As mentioned above, an essential component of the standards process is ongoing maintenance.  While projects may have time-limited funding and resources, they should make plans for how the initial specification will be maintained once the project ends.  Ideally this should include individuals who volunteer with the community long after the project ends as well as ongoing organizational support of HL7.  At minimum, it must include ensuring that work products are well documented and include all source material, records of decision-making and rationale, and that there is knowledge transfer between project participants and HL7 community members who will provide support upon project completion.

All project participants are expected to act ethically and in accordance with HL7’s rules and guidelines.  This includes revealing potential conflicts of interest, helping avoid actual or perceived preponderance of influence, following rules regarding the use of intellectual property, and generally not trying to put their own personal interests above the good of the community.

The limitations of the standards process

Much as we might wish otherwise, standards aren’t magic.

  1. Both the standards community and the implementer community have finite bandwidth. HL7 will do its best to be fair to all projects, but prioritization will occur where resources are limited. Notwithstanding the importance of a given project’s objectives, pending (or active) regulation, project funding timelines or other considerations, it won’t always be possible to meet desired timelines and/or get desired levels of engagement.  And the HL7 process necessarily must include specific milestones and expectations that all projects must meet to ensure fairness and consistency.
  2. While communal resources (work group time, opportunity to ballot, etc.) will seek to be fairly allocated across work products, volunteers and funded members will typically only go “above and beyond” in developing and reviewing content that reflects their own interests. This is true even if a project might have ‘acceleration’ arrangements with the HL7 organization.
  3. The hard (and time-consuming) work of the standards process is not the creation of the technical artifacts, but rather the task of working with people – getting engagement, establishing shared understanding, fostering collaboration and achieving compromise. It is sometimes possible to speed up technical work by adding extra resources.  However, there are significant limitations to how much additional resources can speed up the even more essential ‘social’ processes of implementation
  4. There are no guarantees. In an open, consensus-based process, HL7 can’t provide any guarantees as to:
    1. Outcomes – specifications (and even scope) may change from what was envisioned at the outset of a project
    2. Stability – the ‘final’ version of a standard may have very little in common with the initial release. Changes will occur based on the review and testing process.  Sometimes those changes may be radical.  Stability only comes once enough experience and community consensus allow the specification to be locked down (which will take several years at minimum and sometimes considerably longer).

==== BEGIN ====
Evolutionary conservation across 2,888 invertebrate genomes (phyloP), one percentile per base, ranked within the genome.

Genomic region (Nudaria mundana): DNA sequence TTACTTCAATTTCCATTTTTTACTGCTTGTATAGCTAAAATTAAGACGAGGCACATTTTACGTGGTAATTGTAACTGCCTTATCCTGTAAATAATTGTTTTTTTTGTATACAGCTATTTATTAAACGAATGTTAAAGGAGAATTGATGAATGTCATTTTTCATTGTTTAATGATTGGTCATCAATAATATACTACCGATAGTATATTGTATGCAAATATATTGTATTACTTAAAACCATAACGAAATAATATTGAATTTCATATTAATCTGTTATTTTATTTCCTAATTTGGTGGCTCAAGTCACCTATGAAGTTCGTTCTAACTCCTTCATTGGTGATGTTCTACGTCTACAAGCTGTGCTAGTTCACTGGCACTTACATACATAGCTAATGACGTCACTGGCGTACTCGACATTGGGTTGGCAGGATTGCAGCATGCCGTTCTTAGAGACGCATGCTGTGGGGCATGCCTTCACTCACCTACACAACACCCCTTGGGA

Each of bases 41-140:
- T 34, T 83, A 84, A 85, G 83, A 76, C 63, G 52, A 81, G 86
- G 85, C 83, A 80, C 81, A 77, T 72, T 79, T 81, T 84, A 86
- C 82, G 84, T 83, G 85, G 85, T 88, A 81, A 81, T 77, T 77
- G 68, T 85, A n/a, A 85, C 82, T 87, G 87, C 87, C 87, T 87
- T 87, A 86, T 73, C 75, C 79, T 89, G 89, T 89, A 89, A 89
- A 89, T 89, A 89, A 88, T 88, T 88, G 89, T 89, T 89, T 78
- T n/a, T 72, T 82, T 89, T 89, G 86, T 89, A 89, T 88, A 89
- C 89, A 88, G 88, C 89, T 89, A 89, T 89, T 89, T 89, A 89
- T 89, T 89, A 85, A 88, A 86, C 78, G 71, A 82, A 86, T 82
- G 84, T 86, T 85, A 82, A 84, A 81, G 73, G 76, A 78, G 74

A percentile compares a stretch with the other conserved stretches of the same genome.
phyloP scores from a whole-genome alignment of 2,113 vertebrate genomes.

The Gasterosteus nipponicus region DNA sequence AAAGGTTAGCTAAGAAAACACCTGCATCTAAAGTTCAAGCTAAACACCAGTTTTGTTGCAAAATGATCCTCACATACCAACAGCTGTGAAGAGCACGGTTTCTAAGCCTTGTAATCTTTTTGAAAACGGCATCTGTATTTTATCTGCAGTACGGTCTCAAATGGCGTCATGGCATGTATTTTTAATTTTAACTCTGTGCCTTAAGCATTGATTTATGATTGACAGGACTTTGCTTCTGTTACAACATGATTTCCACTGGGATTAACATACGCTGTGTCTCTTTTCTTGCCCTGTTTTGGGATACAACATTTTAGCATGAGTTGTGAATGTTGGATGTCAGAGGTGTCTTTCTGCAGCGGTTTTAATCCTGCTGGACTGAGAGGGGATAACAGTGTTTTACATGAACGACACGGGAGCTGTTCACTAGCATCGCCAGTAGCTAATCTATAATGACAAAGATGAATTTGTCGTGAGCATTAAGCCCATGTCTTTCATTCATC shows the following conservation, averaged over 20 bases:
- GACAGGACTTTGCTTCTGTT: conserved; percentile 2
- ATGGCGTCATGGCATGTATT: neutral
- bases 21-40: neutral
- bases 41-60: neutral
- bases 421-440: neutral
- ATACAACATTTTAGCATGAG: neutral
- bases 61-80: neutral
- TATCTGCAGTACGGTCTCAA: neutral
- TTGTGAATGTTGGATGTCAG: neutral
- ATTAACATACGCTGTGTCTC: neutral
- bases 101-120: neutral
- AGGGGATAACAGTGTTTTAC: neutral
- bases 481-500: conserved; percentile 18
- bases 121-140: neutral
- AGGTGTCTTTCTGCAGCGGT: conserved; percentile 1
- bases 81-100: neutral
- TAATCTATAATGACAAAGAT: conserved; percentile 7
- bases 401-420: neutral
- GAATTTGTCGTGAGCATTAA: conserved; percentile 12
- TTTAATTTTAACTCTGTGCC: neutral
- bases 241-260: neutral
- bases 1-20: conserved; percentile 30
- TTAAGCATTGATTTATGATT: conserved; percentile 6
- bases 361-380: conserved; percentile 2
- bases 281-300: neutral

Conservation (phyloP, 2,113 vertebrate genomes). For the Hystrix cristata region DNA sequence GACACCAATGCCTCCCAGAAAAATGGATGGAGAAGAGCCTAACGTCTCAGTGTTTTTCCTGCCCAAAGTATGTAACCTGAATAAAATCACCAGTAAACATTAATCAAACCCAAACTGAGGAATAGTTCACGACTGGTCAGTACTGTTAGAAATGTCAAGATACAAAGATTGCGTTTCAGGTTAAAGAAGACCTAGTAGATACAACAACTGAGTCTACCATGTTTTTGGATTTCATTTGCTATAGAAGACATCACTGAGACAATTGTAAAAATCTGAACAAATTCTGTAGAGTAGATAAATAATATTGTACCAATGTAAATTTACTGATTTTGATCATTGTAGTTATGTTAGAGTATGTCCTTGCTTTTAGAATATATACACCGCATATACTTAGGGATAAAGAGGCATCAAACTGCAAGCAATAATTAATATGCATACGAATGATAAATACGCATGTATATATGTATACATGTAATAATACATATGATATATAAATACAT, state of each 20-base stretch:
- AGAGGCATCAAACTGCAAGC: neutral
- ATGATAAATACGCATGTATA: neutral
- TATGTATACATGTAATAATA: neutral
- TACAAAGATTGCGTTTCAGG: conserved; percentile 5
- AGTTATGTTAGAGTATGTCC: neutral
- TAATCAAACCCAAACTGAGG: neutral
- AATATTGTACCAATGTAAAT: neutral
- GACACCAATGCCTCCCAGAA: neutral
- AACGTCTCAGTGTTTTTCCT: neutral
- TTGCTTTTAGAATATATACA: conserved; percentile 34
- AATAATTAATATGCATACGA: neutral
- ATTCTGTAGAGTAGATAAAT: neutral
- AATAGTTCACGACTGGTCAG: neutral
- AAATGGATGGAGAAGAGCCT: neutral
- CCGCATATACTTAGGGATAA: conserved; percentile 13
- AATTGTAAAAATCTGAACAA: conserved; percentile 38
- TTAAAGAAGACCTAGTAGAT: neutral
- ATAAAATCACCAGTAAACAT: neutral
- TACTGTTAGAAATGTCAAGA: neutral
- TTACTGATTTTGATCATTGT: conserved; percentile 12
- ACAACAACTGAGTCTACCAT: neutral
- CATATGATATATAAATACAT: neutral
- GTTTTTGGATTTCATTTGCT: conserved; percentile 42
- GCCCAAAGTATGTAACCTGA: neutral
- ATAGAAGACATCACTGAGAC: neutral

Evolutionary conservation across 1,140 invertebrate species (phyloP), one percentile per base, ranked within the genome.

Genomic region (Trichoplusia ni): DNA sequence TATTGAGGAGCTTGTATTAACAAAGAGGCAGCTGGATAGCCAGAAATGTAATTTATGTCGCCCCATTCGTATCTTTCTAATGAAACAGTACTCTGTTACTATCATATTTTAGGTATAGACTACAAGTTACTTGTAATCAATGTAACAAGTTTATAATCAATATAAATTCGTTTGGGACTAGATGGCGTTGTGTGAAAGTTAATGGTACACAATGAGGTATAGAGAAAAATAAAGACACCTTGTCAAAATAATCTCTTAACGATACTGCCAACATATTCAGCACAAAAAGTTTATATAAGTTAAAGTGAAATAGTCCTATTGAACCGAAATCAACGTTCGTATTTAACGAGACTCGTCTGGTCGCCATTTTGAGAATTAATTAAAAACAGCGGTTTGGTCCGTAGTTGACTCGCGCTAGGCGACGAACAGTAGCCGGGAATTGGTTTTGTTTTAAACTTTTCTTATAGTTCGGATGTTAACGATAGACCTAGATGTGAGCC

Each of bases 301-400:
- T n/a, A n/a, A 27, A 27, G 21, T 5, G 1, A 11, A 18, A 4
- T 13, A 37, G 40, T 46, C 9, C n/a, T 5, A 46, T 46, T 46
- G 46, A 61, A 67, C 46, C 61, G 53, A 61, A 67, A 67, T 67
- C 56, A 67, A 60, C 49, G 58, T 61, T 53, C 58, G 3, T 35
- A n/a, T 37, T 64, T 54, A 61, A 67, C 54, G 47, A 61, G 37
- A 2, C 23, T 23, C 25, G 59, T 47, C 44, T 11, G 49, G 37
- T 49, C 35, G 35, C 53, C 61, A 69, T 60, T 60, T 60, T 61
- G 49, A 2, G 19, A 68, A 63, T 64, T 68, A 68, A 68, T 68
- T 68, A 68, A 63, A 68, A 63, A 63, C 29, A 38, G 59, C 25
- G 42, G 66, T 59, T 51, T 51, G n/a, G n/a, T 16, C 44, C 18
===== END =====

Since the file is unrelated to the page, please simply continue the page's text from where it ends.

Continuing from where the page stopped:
3. Timing – HL7 and its work groups will have multiple demands on their time. As well, the length of time needed to achieve consensus is hard to predict.  Experienced HL7 members may be able to provide estimates as to how long the process will take, but projects should provide ample safety margins to allow for unexpected inputs or issues.
    4. Adoption – The standards process can’t, by itself, create demand. It can enable progress in meeting existing demands and (sometimes) it can lower barriers to a point where previous invisible demand activates.  Even if community formation is successful, external circumstances can cause implementation to be delayed or fail to occur at all.
  5. Standards are often a small piece of the puzzle. Significant change management is often needed to shift market incentives, business practices, professional cultures, individual habits and sometimes even regulations in the ways necessary to realize the benefits a specification was developed to achieve.  Consider what’s achievable in the change management space (and the strategy to make it happen) before investing too much in a specification whose success depends on significant change.
  6. Some of the power of standards comes from how they work together, and a big picture view of interoperability is a fundamental premise of the HL7 standards process. Whenever possible consider how outcomes and objectives could be achieved by building on existing work or piggy backing on other projects rather than building something entirely from scratch.  Not only is there savings on content development and review, it can be possible to leverage much of the existing community.
  7. Consider whether better outcomes could be achieved with small, incremental steps than with a single giant leap. (Giant leaps sometimes work, but it’s more work and takes good timing.)

The HL7 community is a special one.  It is full of very smart, very dedicated individuals who care passionately about this space.  Many have adjusted their careers solely to be able to remain part of this community.  We are pleased that you’ve decided to join us and look forward to helping you achieve your own ideas about how to make healthcare better.

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2 Comments

  1. Excellent document, Lloyd - informative, and sincere.  Added several suggested edits.  Should be a very helpful introduction for newcomers.  Many thanks.

  2. Very well written, thank you